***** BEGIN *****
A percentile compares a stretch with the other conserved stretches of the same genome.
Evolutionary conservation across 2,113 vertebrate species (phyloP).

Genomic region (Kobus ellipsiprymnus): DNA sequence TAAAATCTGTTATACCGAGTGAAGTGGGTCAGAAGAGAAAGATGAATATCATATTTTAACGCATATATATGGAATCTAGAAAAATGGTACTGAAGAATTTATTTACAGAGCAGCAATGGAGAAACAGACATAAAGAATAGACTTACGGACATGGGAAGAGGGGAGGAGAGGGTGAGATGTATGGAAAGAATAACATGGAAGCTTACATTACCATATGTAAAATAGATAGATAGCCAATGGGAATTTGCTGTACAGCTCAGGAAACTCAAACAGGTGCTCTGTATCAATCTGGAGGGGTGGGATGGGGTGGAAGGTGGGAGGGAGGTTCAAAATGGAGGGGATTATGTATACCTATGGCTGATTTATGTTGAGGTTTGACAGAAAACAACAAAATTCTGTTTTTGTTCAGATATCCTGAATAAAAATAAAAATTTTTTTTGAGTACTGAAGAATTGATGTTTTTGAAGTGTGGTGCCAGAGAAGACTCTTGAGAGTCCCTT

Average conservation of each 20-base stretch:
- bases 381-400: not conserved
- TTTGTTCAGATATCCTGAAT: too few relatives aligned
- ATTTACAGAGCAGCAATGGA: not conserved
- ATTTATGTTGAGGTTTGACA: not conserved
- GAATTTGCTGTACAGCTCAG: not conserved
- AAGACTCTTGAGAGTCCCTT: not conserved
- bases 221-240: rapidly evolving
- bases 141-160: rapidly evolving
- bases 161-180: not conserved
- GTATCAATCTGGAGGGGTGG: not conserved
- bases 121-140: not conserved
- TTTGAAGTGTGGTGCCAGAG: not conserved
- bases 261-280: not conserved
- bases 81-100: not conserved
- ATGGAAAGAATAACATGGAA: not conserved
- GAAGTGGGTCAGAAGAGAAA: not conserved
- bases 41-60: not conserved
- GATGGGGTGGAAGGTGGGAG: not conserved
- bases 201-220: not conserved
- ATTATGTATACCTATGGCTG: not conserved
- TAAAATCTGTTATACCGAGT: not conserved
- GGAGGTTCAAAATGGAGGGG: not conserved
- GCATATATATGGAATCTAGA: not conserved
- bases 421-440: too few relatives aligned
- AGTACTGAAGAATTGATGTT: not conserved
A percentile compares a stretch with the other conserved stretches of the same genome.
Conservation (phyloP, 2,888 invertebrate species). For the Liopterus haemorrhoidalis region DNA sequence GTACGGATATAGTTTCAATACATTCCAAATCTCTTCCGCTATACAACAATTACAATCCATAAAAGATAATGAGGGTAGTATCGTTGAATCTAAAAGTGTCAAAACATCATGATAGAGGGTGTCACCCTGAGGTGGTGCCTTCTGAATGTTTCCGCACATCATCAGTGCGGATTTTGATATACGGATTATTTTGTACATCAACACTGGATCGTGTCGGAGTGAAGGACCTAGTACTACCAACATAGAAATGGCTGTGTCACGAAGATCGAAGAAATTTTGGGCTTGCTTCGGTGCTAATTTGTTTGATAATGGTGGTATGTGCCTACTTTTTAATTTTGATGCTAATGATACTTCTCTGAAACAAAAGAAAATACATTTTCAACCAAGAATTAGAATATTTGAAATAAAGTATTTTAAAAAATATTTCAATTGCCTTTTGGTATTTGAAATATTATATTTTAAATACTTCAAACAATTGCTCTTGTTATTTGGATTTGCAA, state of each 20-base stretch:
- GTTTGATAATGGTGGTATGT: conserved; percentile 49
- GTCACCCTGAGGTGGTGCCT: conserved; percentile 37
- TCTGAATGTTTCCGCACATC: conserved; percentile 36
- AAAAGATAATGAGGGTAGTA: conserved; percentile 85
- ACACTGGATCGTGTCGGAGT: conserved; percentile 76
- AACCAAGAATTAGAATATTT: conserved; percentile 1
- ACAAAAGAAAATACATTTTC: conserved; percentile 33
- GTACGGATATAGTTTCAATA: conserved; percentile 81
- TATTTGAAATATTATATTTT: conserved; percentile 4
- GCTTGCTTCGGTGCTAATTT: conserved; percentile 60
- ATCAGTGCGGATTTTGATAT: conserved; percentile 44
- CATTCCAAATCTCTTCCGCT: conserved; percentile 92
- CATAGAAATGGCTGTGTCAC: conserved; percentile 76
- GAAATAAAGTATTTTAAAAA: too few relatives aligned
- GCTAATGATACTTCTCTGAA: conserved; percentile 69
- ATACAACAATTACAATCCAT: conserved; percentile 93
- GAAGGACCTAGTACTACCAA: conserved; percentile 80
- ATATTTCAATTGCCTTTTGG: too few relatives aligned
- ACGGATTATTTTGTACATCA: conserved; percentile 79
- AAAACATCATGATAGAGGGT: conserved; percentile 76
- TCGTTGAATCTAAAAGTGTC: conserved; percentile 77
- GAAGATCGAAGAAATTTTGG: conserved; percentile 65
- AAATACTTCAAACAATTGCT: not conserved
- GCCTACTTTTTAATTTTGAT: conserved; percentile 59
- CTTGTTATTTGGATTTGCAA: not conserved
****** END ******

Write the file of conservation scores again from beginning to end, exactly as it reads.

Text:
A percentile compares a stretch with the other conserved stretches of the same genome.
Evolutionary conservation across 2,113 vertebrate species (phyloP).

Genomic region (Kobus ellipsiprymnus): DNA sequence TAAAATCTGTTATACCGAGTGAAGTGGGTCAGAAGAGAAAGATGAATATCATATTTTAACGCATATATATGGAATCTAGAAAAATGGTACTGAAGAATTTATTTACAGAGCAGCAATGGAGAAACAGACATAAAGAATAGACTTACGGACATGGGAAGAGGGGAGGAGAGGGTGAGATGTATGGAAAGAATAACATGGAAGCTTACATTACCATATGTAAAATAGATAGATAGCCAATGGGAATTTGCTGTACAGCTCAGGAAACTCAAACAGGTGCTCTGTATCAATCTGGAGGGGTGGGATGGGGTGGAAGGTGGGAGGGAGGTTCAAAATGGAGGGGATTATGTATACCTATGGCTGATTTATGTTGAGGTTTGACAGAAAACAACAAAATTCTGTTTTTGTTCAGATATCCTGAATAAAAATAAAAATTTTTTTTGAGTACTGAAGAATTGATGTTTTTGAAGTGTGGTGCCAGAGAAGACTCTTGAGAGTCCCTT

Average conservation of each 20-base stretch:
- bases 381-400: not conserved
- TTTGTTCAGATATCCTGAAT: too few relatives aligned
- ATTTACAGAGCAGCAATGGA: not conserved
- ATTTATGTTGAGGTTTGACA: not conserved
- GAATTTGCTGTACAGCTCAG: not conserved
- AAGACTCTTGAGAGTCCCTT: not conserved
- bases 221-240: rapidly evolving
- bases 141-160: rapidly evolving
- bases 161-180: not conserved
- GTATCAATCTGGAGGGGTGG: not conserved
- bases 121-140: not conserved
- TTTGAAGTGTGGTGCCAGAG: not conserved
- bases 261-280: not conserved
- bases 81-100: not conserved
- ATGGAAAGAATAACATGGAA: not conserved
- GAAGTGGGTCAGAAGAGAAA: not conserved
- bases 41-60: not conserved
- GATGGGGTGGAAGGTGGGAG: not conserved
- bases 201-220: not conserved
- ATTATGTATACCTATGGCTG: not conserved
- TAAAATCTGTTATACCGAGT: not conserved
- GGAGGTTCAAAATGGAGGGG: not conserved
- GCATATATATGGAATCTAGA: not conserved
- bases 421-440: too few relatives aligned
- AGTACTGAAGAATTGATGTT: not conserved
A percentile compares a stretch with the other conserved stretches of the same genome.
Conservation (phyloP, 2,888 invertebrate species). For the Liopterus haemorrhoidalis region DNA sequence GTACGGATATAGTTTCAATACATTCCAAATCTCTTCCGCTATACAACAATTACAATCCATAAAAGATAATGAGGGTAGTATCGTTGAATCTAAAAGTGTCAAAACATCATGATAGAGGGTGTCACCCTGAGGTGGTGCCTTCTGAATGTTTCCGCACATCATCAGTGCGGATTTTGATATACGGATTATTTTGTACATCAACACTGGATCGTGTCGGAGTGAAGGACCTAGTACTACCAACATAGAAATGGCTGTGTCACGAAGATCGAAGAAATTTTGGGCTTGCTTCGGTGCTAATTTGTTTGATAATGGTGGTATGTGCCTACTTTTTAATTTTGATGCTAATGATACTTCTCTGAAACAAAAGAAAATACATTTTCAACCAAGAATTAGAATATTTGAAATAAAGTATTTTAAAAAATATTTCAATTGCCTTTTGGTATTTGAAATATTATATTTTAAATACTTCAAACAATTGCTCTTGTTATTTGGATTTGCAA, state of each 20-base stretch:
- GTTTGATAATGGTGGTATGT: conserved; percentile 49
- GTCACCCTGAGGTGGTGCCT: conserved; percentile 37
- TCTGAATGTTTCCGCACATC: conserved; percentile 36
- AAAAGATAATGAGGGTAGTA: conserved; percentile 85
- ACACTGGATCGTGTCGGAGT: conserved; percentile 76
- AACCAAGAATTAGAATATTT: conserved; percentile 1
- ACAAAAGAAAATACATTTTC: conserved; percentile 33
- GTACGGATATAGTTTCAATA: conserved; percentile 81
- TATTTGAAATATTATATTTT: conserved; percentile 4
- GCTTGCTTCGGTGCTAATTT: conserved; percentile 60
- ATCAGTGCGGATTTTGATAT: conserved; percentile 44
- CATTCCAAATCTCTTCCGCT: conserved; percentile 92
- CATAGAAATGGCTGTGTCAC: conserved; percentile 76
- GAAATAAAGTATTTTAAAAA: too few relatives aligned
- GCTAATGATACTTCTCTGAA: conserved; percentile 69
- ATACAACAATTACAATCCAT: conserved; percentile 93
- GAAGGACCTAGTACTACCAA: conserved; percentile 80
- ATATTTCAATTGCCTTTTGG: too few relatives aligned
- ACGGATTATTTTGTACATCA: conserved; percentile 79
- AAAACATCATGATAGAGGGT: conserved; percentile 76
- TCGTTGAATCTAAAAGTGTC: conserved; percentile 77
- GAAGATCGAAGAAATTTTGG: conserved; percentile 65
- AAATACTTCAAACAATTGCT: not conserved
- GCCTACTTTTTAATTTTGAT: conserved; percentile 59
- CTTGTTATTTGGATTTGCAA: not conserved